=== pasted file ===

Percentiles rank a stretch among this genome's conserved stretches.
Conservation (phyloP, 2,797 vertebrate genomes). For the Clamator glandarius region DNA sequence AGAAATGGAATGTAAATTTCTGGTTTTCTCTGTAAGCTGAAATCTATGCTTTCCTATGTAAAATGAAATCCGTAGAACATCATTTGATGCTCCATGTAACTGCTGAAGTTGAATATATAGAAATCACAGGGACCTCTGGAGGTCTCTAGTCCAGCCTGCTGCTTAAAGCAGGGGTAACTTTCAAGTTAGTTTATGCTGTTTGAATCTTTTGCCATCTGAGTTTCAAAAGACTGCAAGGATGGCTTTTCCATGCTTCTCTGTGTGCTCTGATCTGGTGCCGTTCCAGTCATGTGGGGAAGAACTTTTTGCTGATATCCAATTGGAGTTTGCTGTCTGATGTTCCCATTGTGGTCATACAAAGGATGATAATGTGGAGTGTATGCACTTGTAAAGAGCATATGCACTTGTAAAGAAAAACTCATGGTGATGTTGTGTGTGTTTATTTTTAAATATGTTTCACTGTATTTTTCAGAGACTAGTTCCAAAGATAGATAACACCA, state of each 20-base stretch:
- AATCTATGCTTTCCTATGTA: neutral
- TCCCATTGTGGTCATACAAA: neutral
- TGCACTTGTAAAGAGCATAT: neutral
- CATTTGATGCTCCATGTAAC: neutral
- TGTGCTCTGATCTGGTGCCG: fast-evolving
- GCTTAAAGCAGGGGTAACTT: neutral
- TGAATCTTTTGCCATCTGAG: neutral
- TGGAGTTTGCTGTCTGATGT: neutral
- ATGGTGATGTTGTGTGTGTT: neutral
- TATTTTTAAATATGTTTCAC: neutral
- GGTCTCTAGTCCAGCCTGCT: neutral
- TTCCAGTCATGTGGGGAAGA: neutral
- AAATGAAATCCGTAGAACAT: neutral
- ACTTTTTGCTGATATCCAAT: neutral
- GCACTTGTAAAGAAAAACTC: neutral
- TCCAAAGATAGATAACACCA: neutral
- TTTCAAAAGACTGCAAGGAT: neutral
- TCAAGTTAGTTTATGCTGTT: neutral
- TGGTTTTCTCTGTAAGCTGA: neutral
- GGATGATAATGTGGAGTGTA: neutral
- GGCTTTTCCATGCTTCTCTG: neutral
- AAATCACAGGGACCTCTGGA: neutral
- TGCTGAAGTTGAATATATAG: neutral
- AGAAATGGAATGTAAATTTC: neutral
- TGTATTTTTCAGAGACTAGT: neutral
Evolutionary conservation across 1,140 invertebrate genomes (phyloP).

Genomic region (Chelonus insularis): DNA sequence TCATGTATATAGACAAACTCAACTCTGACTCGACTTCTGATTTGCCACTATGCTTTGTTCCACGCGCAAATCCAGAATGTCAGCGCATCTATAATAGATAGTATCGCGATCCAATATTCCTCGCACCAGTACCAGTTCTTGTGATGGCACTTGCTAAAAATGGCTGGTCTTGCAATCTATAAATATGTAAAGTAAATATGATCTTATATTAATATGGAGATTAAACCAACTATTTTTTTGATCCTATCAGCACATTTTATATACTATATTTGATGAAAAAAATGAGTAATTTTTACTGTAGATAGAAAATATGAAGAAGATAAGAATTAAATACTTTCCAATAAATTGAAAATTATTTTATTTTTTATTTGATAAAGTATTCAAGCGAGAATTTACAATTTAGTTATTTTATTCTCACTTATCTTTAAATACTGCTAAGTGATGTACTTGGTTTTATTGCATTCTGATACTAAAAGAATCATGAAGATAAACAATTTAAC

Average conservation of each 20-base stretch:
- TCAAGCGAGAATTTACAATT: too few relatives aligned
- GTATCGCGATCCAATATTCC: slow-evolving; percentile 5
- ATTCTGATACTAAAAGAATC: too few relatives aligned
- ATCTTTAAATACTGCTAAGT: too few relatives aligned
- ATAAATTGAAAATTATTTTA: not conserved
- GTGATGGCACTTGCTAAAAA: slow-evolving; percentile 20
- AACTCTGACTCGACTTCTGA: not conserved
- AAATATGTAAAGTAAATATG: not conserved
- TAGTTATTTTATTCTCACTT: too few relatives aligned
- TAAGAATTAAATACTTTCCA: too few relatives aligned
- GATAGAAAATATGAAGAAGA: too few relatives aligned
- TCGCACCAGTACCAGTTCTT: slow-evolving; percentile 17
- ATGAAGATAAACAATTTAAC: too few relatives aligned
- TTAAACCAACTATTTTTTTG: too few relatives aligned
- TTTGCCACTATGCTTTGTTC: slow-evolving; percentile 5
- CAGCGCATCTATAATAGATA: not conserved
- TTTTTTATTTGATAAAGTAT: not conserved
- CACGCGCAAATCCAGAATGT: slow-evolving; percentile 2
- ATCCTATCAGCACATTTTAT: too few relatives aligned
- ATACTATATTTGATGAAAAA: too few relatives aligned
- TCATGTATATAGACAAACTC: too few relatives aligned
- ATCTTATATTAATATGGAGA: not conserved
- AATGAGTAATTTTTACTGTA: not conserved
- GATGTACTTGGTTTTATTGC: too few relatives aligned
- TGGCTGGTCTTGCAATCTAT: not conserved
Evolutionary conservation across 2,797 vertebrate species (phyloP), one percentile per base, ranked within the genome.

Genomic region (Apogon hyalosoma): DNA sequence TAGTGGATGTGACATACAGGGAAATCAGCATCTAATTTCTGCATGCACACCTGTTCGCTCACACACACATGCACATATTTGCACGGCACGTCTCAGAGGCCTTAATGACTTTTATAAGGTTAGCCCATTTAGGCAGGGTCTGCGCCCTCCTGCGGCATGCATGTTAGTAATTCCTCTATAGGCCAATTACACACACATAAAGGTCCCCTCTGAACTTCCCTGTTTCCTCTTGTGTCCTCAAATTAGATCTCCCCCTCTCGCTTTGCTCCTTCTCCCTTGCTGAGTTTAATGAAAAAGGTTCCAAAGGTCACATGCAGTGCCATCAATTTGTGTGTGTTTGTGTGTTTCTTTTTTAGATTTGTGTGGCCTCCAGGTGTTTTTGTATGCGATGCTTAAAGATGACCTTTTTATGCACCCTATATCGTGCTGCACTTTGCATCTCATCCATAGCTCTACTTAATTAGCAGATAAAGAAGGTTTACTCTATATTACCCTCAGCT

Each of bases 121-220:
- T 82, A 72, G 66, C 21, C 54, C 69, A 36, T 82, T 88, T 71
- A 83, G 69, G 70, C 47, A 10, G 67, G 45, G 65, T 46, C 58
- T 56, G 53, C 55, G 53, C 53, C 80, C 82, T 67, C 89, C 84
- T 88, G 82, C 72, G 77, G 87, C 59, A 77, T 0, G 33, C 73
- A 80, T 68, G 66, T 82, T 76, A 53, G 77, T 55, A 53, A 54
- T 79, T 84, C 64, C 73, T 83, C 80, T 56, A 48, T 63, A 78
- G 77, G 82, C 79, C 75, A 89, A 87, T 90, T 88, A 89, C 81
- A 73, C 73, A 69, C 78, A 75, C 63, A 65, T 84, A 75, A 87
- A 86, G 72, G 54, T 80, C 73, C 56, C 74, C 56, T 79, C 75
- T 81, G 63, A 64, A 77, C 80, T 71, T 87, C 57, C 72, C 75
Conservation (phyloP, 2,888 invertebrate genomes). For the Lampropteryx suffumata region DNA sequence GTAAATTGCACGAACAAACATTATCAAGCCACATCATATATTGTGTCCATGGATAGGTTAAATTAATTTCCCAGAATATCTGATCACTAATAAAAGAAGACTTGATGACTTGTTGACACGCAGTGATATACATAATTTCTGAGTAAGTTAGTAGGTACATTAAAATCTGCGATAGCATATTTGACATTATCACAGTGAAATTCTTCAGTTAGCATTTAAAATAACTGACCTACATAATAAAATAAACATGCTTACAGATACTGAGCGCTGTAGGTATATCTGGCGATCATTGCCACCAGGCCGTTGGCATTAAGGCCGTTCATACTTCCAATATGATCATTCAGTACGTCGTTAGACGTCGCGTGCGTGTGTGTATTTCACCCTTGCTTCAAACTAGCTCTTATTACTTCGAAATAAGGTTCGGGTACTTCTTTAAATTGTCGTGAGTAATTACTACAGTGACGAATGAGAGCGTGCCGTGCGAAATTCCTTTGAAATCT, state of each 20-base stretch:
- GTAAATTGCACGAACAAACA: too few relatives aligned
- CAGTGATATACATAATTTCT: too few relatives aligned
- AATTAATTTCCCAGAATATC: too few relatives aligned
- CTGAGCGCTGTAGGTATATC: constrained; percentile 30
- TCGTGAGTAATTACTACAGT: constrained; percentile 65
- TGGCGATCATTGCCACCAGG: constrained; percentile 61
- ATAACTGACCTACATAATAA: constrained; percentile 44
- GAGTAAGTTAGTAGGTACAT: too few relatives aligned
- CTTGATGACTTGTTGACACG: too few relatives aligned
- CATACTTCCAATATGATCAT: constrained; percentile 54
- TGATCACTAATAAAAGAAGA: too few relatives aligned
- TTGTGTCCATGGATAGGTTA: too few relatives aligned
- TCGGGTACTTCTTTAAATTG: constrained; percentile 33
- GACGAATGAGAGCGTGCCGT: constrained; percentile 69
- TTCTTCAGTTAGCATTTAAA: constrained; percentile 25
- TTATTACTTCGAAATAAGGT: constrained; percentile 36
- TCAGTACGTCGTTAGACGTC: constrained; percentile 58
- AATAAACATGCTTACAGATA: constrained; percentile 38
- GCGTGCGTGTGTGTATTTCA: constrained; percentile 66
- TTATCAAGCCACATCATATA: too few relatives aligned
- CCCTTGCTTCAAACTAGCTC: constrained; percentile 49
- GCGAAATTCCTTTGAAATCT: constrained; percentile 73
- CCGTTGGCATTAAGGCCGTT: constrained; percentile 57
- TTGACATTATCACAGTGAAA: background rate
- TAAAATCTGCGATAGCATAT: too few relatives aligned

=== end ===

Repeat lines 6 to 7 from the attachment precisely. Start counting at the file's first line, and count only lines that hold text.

- CATTTGATGCTCCATGTAAC: neutral
- TGTGCTCTGATCTGGTGCCG: fast-evolving